The voting rights of Scottish MPs are to be restricted after the Conservative Government narrowly won a vote on its controversial plans.

MPs backed ‘English votes for English laws’ (Evel) by 312 to 270.

But opposition parties accused Tory Ministers of endangering the future of the UK with the reforms.

Chris Bryant, the shadow leader of the House, warned the move was a "charter for breaking up the Union".

The SNP warned that the mood in Scotland "was darkening" over Evel.

There was also controversy after ministers suggested Scottish MPs could be barred from a future vote on Heathrow expansion.

Chris Grayling, the Leader of the House, said that the issue could be deemed England-only, despite its impact on Scotland.

In the Commons he told MPs that Evel offered a fair settlement for England in the wake of devolution to Scotland, Wales and Northern Ireland.

But the SNP, Labour and other opposition parties warned that the plans would create “second class” MPs.

The changes require the Speaker to judge if a Bill is ‘England’ or ‘England and Wales only’.

A new stage will also be introduced in the Commons in which only English MPs will be allowed to vote.

Mr Grayling previously pulled a vote on Evel in the face of potential parliamentary defeat.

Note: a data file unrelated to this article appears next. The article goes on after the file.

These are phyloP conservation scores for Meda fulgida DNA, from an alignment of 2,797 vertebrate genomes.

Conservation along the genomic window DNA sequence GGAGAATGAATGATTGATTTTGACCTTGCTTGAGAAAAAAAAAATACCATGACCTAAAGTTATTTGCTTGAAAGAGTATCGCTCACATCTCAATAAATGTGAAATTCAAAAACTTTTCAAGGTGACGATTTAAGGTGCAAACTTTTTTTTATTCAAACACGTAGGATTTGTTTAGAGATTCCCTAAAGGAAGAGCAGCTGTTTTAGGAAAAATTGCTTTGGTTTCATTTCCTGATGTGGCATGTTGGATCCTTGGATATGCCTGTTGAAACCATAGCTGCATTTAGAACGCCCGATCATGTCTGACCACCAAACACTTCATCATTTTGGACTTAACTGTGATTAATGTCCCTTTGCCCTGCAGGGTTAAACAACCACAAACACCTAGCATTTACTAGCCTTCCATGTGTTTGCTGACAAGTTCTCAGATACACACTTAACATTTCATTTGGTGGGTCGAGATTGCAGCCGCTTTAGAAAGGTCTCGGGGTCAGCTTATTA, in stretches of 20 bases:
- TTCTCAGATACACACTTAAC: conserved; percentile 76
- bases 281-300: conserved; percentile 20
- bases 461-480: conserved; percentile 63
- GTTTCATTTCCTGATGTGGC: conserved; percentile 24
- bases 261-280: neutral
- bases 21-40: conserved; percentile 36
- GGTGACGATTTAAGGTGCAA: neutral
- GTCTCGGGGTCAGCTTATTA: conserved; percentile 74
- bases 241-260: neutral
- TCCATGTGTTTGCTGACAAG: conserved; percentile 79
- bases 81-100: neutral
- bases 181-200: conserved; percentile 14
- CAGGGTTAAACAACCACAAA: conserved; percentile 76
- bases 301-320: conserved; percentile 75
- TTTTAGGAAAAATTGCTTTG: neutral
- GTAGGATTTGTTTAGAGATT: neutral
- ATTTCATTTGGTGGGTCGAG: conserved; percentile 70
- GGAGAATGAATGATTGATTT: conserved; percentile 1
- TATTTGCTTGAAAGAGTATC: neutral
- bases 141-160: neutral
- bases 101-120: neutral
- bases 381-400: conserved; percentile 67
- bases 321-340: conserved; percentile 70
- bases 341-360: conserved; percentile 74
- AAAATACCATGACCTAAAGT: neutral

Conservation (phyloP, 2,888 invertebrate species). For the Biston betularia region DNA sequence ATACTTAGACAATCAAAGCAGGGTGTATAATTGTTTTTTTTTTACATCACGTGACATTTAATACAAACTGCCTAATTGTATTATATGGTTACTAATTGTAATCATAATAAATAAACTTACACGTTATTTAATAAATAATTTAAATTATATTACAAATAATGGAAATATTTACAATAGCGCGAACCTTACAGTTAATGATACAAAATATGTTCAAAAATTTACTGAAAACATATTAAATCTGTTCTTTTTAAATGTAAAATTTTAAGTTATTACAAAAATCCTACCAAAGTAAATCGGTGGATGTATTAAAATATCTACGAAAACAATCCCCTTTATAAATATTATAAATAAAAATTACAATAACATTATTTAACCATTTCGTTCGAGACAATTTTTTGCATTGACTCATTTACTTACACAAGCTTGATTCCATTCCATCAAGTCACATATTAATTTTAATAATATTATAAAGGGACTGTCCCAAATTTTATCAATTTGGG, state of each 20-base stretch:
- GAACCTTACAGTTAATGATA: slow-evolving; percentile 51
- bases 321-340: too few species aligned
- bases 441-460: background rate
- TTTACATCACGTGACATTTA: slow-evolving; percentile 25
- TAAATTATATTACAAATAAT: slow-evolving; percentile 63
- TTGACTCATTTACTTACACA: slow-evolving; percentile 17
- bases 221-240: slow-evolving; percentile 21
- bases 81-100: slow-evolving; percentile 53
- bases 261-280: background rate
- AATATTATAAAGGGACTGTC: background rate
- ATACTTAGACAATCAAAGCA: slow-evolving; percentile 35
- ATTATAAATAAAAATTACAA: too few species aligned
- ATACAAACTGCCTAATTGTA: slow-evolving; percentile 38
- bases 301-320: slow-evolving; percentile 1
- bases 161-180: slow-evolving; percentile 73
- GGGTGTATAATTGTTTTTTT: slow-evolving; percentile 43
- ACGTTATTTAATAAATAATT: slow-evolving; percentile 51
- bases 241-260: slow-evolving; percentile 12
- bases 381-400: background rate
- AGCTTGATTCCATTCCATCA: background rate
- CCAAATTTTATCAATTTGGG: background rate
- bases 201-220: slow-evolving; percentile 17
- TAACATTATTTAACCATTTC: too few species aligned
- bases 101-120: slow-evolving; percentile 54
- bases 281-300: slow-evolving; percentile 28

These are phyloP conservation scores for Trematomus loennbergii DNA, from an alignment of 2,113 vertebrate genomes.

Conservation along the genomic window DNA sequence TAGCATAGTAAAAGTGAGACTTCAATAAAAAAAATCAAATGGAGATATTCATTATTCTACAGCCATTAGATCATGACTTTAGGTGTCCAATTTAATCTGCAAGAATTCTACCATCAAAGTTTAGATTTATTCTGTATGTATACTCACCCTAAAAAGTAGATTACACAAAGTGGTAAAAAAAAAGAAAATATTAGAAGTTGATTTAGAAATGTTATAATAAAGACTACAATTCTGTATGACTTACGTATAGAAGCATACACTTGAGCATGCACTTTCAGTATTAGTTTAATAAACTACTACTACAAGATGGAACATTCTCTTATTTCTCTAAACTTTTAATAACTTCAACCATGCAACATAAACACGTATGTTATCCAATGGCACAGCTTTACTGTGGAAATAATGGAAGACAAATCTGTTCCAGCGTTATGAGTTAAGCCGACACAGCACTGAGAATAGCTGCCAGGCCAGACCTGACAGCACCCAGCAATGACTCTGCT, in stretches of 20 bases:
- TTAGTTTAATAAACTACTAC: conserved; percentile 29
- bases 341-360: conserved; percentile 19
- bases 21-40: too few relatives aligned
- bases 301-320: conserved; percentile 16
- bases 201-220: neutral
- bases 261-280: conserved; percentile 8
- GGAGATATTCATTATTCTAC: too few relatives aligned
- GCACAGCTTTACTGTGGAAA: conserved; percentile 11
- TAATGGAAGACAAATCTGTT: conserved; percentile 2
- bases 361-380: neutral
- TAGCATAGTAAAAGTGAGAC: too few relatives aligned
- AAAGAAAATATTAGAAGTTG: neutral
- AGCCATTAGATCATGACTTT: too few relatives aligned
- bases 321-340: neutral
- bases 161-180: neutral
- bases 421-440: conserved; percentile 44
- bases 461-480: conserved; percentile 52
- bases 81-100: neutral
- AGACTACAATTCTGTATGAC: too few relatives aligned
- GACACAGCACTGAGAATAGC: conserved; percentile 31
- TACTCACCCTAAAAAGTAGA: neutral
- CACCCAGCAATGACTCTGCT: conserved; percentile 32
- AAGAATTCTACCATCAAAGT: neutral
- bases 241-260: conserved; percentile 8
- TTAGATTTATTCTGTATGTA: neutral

Since then he has accepted a number of changes suggested by a Commons committee, including allowing the Speaker to set out why he or she certified a Bill as English or English and Welsh only.

Estimates resolutions, which decide public spending, will also be outside of the new rules, which Mr Grayling said should avoid problems with so-called Barnett consequentials.

These govern the amount of money transferred to the Scottish Parliament as a result of decisions in England.

Mr Grayling said that the proposals would “bring fairness to our devolution settlement and it is fairness that will secure the future of our Union."

He rejected accusations that Scottish, Welsh or Northern Irish MPs would be excluded as “nonsense”.

But the SNP’s Pete Wishart warned the plans would set Scottish MPs against the Speaker and could "lead all the way to the Supreme Court".

Fellow SNP MP Tommy Sheppard accused Tory ministers of "pandering" to the English nationalism of Ukip.

He also claimed that the move was “payback” for the SNP’s success north of the border in this year’s General Election.

“Just because it is in your manifesto it does not make it right,” he urged Tory MPs as he warned the reforms would “drive a wedge between our two countries that is greater than any I could drive between them”.

But Tory backbencher John Redwood said that the plans delivered “justice” for England.